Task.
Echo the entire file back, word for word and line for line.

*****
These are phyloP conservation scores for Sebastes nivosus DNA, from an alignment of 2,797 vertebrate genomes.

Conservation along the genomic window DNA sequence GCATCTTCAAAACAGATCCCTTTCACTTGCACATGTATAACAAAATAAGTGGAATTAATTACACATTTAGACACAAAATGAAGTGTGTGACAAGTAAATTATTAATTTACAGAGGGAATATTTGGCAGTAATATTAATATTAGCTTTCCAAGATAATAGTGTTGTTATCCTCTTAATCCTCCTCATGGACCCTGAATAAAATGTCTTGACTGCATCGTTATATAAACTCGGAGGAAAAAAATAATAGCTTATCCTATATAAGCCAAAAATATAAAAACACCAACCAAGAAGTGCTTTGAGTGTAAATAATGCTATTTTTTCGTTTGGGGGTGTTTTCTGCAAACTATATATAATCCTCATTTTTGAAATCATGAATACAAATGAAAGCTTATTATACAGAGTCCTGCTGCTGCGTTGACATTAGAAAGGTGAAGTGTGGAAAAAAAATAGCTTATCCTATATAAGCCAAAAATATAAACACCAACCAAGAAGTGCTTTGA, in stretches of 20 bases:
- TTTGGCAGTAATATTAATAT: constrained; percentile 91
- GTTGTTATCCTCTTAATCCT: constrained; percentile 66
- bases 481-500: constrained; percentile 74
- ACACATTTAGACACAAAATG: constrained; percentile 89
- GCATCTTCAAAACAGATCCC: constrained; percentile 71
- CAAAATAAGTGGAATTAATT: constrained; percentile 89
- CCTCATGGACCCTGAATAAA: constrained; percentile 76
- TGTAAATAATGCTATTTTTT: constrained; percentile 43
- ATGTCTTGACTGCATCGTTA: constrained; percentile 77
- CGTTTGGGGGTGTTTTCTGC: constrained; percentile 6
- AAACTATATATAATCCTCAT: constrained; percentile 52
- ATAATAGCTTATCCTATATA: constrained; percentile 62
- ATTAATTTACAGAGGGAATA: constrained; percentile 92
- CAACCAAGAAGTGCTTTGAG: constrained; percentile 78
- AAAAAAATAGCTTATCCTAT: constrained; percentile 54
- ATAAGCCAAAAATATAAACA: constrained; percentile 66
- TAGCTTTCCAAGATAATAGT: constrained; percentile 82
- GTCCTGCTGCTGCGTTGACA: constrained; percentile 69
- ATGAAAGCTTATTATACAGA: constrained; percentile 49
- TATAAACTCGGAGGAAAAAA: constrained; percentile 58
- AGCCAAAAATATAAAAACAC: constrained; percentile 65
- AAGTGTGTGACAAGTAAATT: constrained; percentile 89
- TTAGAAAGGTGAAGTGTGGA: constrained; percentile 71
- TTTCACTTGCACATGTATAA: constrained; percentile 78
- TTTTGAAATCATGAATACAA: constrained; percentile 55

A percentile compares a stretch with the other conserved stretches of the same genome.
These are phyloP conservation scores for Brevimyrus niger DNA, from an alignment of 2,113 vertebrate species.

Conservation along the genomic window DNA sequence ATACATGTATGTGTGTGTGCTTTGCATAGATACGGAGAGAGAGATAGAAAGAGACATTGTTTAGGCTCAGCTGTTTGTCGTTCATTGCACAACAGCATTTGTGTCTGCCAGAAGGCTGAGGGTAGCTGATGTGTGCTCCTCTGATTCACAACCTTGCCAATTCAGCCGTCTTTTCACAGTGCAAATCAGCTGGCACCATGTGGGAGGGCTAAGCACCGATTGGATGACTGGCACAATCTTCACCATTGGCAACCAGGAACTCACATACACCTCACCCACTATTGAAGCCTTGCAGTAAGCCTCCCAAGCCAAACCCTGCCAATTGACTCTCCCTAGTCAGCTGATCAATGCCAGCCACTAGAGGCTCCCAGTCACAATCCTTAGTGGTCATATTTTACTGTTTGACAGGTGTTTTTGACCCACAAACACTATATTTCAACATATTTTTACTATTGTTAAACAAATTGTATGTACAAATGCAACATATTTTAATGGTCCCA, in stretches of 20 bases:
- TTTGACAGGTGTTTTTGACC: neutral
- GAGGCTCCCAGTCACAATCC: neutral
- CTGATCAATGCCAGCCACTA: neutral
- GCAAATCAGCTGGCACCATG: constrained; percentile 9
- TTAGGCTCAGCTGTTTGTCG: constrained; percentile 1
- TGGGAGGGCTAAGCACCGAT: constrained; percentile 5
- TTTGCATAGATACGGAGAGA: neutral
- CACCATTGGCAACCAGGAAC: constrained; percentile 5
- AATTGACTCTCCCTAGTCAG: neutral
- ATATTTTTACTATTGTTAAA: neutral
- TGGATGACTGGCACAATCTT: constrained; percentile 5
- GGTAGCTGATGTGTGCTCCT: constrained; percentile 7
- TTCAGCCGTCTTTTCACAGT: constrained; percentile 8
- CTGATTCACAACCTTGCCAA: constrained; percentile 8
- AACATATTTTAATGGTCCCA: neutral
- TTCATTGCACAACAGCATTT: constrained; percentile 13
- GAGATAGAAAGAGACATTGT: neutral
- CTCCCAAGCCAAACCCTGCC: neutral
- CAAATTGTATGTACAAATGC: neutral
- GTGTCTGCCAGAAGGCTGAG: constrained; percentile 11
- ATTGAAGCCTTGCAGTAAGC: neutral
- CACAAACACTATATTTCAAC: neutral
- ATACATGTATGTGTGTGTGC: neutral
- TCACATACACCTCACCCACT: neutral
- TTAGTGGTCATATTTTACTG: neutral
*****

These are phyloP conservation scores for Sebastes nivosus DNA, from an alignment of 2,797 vertebrate genomes.

Conservation along the genomic window DNA sequence GCATCTTCAAAACAGATCCCTTTCACTTGCACATGTATAACAAAATAAGTGGAATTAATTACACATTTAGACACAAAATGAAGTGTGTGACAAGTAAATTATTAATTTACAGAGGGAATATTTGGCAGTAATATTAATATTAGCTTTCCAAGATAATAGTGTTGTTATCCTCTTAATCCTCCTCATGGACCCTGAATAAAATGTCTTGACTGCATCGTTATATAAACTCGGAGGAAAAAAATAATAGCTTATCCTATATAAGCCAAAAATATAAAAACACCAACCAAGAAGTGCTTTGAGTGTAAATAATGCTATTTTTTCGTTTGGGGGTGTTTTCTGCAAACTATATATAATCCTCATTTTTGAAATCATGAATACAAATGAAAGCTTATTATACAGAGTCCTGCTGCTGCGTTGACATTAGAAAGGTGAAGTGTGGAAAAAAAATAGCTTATCCTATATAAGCCAAAAATATAAACACCAACCAAGAAGTGCTTTGA, in stretches of 20 bases:
- TTTGGCAGTAATATTAATAT: constrained; percentile 91
- GTTGTTATCCTCTTAATCCT: constrained; percentile 66
- bases 481-500: constrained; percentile 74
- ACACATTTAGACACAAAATG: constrained; percentile 89
- GCATCTTCAAAACAGATCCC: constrained; percentile 71
- CAAAATAAGTGGAATTAATT: constrained; percentile 89
- CCTCATGGACCCTGAATAAA: constrained; percentile 76
- TGTAAATAATGCTATTTTTT: constrained; percentile 43
- ATGTCTTGACTGCATCGTTA: constrained; percentile 77
- CGTTTGGGGGTGTTTTCTGC: constrained; percentile 6
- AAACTATATATAATCCTCAT: constrained; percentile 52
- ATAATAGCTTATCCTATATA: constrained; percentile 62
- ATTAATTTACAGAGGGAATA: constrained; percentile 92
- CAACCAAGAAGTGCTTTGAG: constrained; percentile 78
- AAAAAAATAGCTTATCCTAT: constrained; percentile 54
- ATAAGCCAAAAATATAAACA: constrained; percentile 66
- TAGCTTTCCAAGATAATAGT: constrained; percentile 82
- GTCCTGCTGCTGCGTTGACA: constrained; percentile 69
- ATGAAAGCTTATTATACAGA: constrained; percentile 49
- TATAAACTCGGAGGAAAAAA: constrained; percentile 58
- AGCCAAAAATATAAAAACAC: constrained; percentile 65
- AAGTGTGTGACAAGTAAATT: constrained; percentile 89
- TTAGAAAGGTGAAGTGTGGA: constrained; percentile 71
- TTTCACTTGCACATGTATAA: constrained; percentile 78
- TTTTGAAATCATGAATACAA: constrained; percentile 55

A percentile compares a stretch with the other conserved stretches of the same genome.
These are phyloP conservation scores for Brevimyrus niger DNA, from an alignment of 2,113 vertebrate species.

Conservation along the genomic window DNA sequence ATACATGTATGTGTGTGTGCTTTGCATAGATACGGAGAGAGAGATAGAAAGAGACATTGTTTAGGCTCAGCTGTTTGTCGTTCATTGCACAACAGCATTTGTGTCTGCCAGAAGGCTGAGGGTAGCTGATGTGTGCTCCTCTGATTCACAACCTTGCCAATTCAGCCGTCTTTTCACAGTGCAAATCAGCTGGCACCATGTGGGAGGGCTAAGCACCGATTGGATGACTGGCACAATCTTCACCATTGGCAACCAGGAACTCACATACACCTCACCCACTATTGAAGCCTTGCAGTAAGCCTCCCAAGCCAAACCCTGCCAATTGACTCTCCCTAGTCAGCTGATCAATGCCAGCCACTAGAGGCTCCCAGTCACAATCCTTAGTGGTCATATTTTACTGTTTGACAGGTGTTTTTGACCCACAAACACTATATTTCAACATATTTTTACTATTGTTAAACAAATTGTATGTACAAATGCAACATATTTTAATGGTCCCA, in stretches of 20 bases:
- TTTGACAGGTGTTTTTGACC: neutral
- GAGGCTCCCAGTCACAATCC: neutral
- CTGATCAATGCCAGCCACTA: neutral
- GCAAATCAGCTGGCACCATG: constrained; percentile 9
- TTAGGCTCAGCTGTTTGTCG: constrained; percentile 1
- TGGGAGGGCTAAGCACCGAT: constrained; percentile 5
- TTTGCATAGATACGGAGAGA: neutral
- CACCATTGGCAACCAGGAAC: constrained; percentile 5
- AATTGACTCTCCCTAGTCAG: neutral
- ATATTTTTACTATTGTTAAA: neutral
- TGGATGACTGGCACAATCTT: constrained; percentile 5
- GGTAGCTGATGTGTGCTCCT: constrained; percentile 7
- TTCAGCCGTCTTTTCACAGT: constrained; percentile 8
- CTGATTCACAACCTTGCCAA: constrained; percentile 8
- AACATATTTTAATGGTCCCA: neutral
- TTCATTGCACAACAGCATTT: constrained; percentile 13
- GAGATAGAAAGAGACATTGT: neutral
- CTCCCAAGCCAAACCCTGCC: neutral
- CAAATTGTATGTACAAATGC: neutral
- GTGTCTGCCAGAAGGCTGAG: constrained; percentile 11
- ATTGAAGCCTTGCAGTAAGC: neutral
- CACAAACACTATATTTCAAC: neutral
- ATACATGTATGTGTGTGTGC: neutral
- TCACATACACCTCACCCACT: neutral
- TTAGTGGTCATATTTTACTG: neutral